Benefits could include a more robust supply chain and faster construction of new plants
(NucNet) A number of the world’s nuclear industry leaders have endorsed proposals by the World Nuclear Association (WNA) for greater international standardization of nuclear power reactor designs.
WNA director-general John Ritch has said that the benefits of international standardization include better economies of scale in manufacturing supply chain, enhanced experience feedback on component performance and safety, and regulatory efficiency and predictability in new-plant approval and construction.
In an open letter sent this week to the International Atomic Energy Agency, the OECD’s Nuclear Energy Agency, the World Association of Nuclear Operators, the European Nuclear Safety Regulator Group and the Multinational Design Evaluation Program, Mr Ritch said:
“To achieve standardization will require the combined efforts of industry, regulators, national governments and inter-governmental institutions.”
Signatories to the letter included Areva’s chief executive officer (CEO) Anne Lauvergeon, the chairman and CEO of Electricité de France, Henri Proglio, the president and CEO of Westinghouse Electric, Aris Candris, and the executive vice-president and chief nuclear officer of the Tokyo Electric Power Company Ichiro Takekuro.
Mr Ritch said the WNA vehicle for engaging on the topic is its expert working group on Cooperation in Reactor Design Evaluation and Licensing (CORDEL). The WNA letter references a CORDEL report which envisages three stages by which standardization might be achieved.
Description of the three stages of reactor design certification
(text from executive summary)
The CORDEL proposal is a set of actions - to be taken by industry, governments and regulators - that build on current activities in the direction of achieving the standardization goal.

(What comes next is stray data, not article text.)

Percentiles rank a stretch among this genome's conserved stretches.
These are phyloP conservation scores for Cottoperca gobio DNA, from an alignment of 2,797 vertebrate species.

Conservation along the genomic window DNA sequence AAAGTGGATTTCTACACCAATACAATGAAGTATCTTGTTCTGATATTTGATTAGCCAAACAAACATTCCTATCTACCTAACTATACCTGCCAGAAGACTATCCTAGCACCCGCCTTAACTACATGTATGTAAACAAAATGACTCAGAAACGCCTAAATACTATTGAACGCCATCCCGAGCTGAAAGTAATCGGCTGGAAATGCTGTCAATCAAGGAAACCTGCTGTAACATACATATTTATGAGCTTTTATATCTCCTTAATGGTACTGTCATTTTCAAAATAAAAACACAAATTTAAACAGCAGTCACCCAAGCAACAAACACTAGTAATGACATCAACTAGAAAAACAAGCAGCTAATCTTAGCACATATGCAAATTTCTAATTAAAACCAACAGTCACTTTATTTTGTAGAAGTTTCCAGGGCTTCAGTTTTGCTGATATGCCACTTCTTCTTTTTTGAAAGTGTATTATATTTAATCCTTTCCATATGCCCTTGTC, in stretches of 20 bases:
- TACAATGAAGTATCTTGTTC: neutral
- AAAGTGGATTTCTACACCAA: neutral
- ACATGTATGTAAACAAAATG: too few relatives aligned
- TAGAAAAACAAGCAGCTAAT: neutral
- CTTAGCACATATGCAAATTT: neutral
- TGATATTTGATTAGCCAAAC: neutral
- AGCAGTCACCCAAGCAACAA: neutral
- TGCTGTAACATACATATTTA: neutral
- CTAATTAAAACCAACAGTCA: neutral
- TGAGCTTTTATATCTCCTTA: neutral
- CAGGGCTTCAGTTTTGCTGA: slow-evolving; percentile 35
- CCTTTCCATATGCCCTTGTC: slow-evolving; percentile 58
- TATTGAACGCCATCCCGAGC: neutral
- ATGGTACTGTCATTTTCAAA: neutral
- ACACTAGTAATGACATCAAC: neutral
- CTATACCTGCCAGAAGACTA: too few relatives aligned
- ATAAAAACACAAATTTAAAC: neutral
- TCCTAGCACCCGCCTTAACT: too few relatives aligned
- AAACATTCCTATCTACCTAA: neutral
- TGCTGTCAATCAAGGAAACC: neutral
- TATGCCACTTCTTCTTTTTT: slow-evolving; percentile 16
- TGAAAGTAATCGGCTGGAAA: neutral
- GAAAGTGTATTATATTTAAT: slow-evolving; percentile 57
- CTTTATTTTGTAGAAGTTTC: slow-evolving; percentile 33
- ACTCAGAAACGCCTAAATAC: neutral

The proposal envisages three phases:
1) Share design assessment. Once a design is licensed in one country, the approving regulator should share information with other national regulators, conveying its full experience in the safety assessment of the design, and receiving regulators should draw upon this experience.
Additionally, if several regulators are concurrently reviewing the same design, they could form a collaborative network and discuss their assessment methodology (including criteria) and share their assessment results. This sharing process, which can be undertaken without any change in existing regulatory frameworks, may itself foster tendencies toward harmonization of licensing standards and procedures.
2) Validate and accept design approval. Once a design is licensed in certain countries, such design approval could be taken by other countries' authorities after validation as sufficient for licensing there. Although using this simplified validation procedure would heighten efficiency for industry and regulators, it may require some adjustments in existing national regulatory and legislative frameworks.
3) Issue international design certification. By international agreement, a procedure could be created whereby a design could be certified by a team of national regulators (from countries with a direct interest in the design). Under the agreement, participating countries would accept this certification.
Alternatively, such international certification could be facilitated by a designated international organization. Of course, national regulators would remain responsible for assessing the adaptation of the internationally certified design to local circumstances and for the supervision of construction, commissioning and operation.
These three phrases, representing a steadily increasing level of innovation and international cooperation among regulators and governments, would serve the combined goals of increased safety and regulatory and industrial efficiency. Expanding regulatory harmonization has to be simultaneously facilitated by alignment of licensing processes and by harmonization of national safety requirements, which currently vary significantly from country to country.
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